One of the mysteries of the English language finally explained.
(of fish scales) having many tiny projections on the edge like the teeth of a comb, as in many bony fishes.
- ‘E. llajara differs from E. lanceolatus in having ctenoid scales on the sides of the body, and small black spots on the head and dorsal part of the body.’
- ‘Its scales are ctenoid, and it has no preorbital scales.’
- ‘The body is covered with small ctenoid scales that extend well onto the dorsal and anal fins.’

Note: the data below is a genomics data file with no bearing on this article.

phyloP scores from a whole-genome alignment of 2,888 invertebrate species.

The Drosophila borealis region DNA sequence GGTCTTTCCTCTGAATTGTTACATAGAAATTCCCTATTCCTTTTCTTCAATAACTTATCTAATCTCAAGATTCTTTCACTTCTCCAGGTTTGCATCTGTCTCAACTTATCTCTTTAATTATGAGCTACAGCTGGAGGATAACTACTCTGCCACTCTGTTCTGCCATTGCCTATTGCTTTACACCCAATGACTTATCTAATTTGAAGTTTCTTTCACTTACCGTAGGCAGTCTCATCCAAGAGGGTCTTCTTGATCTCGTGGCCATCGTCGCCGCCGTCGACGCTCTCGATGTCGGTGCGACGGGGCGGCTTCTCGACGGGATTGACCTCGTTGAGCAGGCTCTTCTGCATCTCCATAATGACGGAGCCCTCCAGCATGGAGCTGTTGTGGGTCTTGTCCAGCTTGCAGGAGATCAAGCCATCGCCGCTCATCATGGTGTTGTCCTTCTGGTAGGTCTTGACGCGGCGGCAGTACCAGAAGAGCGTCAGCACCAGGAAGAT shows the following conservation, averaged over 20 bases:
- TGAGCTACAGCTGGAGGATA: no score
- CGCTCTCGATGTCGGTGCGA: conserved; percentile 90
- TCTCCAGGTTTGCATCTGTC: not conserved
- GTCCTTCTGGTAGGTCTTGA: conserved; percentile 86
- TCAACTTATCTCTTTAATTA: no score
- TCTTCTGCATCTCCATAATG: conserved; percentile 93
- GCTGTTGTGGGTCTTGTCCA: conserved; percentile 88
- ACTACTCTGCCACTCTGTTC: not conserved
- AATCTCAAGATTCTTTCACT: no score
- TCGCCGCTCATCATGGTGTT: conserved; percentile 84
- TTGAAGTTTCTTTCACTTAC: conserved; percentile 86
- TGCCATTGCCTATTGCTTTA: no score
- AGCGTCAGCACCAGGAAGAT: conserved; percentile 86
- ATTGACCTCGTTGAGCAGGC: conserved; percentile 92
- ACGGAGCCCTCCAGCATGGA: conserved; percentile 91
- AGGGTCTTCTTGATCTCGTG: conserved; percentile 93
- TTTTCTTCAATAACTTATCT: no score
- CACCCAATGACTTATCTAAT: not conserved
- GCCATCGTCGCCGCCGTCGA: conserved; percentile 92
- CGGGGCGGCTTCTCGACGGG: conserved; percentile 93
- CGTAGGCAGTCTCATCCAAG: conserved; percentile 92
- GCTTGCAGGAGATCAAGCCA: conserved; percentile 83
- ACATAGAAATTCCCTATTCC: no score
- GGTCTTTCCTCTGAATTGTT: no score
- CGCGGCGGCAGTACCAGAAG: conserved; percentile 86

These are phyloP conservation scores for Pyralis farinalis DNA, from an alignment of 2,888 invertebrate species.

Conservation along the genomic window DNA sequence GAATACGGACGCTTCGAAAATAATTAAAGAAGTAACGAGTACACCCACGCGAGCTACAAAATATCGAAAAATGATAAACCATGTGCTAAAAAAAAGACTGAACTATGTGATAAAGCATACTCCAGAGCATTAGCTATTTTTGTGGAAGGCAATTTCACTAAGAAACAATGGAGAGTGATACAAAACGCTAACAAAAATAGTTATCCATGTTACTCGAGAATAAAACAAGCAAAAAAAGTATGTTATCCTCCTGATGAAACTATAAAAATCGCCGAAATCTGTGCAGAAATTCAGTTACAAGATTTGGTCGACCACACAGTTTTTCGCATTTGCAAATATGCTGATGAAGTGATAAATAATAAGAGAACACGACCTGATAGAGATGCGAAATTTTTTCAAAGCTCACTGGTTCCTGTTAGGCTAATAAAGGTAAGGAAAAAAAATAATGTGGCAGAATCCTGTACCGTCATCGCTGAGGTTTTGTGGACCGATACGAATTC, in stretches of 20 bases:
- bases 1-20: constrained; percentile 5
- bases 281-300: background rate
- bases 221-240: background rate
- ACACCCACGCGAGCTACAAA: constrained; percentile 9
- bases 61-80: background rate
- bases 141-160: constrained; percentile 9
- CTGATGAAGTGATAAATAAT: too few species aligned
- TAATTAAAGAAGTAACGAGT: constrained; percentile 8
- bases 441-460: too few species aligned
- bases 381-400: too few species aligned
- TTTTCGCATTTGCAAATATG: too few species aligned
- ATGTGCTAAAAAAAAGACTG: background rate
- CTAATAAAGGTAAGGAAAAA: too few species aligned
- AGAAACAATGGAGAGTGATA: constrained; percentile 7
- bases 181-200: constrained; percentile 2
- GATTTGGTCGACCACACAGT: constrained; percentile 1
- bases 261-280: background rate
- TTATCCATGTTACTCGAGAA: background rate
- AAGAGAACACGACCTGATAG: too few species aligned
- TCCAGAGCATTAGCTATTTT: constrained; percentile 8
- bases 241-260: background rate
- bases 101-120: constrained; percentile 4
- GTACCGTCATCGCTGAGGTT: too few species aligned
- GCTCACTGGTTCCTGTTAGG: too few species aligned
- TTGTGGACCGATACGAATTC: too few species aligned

- ‘Triplefin blennies are also unique among blennies in that they possess ctenoid (rough-edged) scales (except for three species).’
- ‘The scales may be cycloid, ctenoid, or absent and the lateral line is absent.’
Mid 19th century: from Greek kteis, kten- ‘comb’ + -oid.
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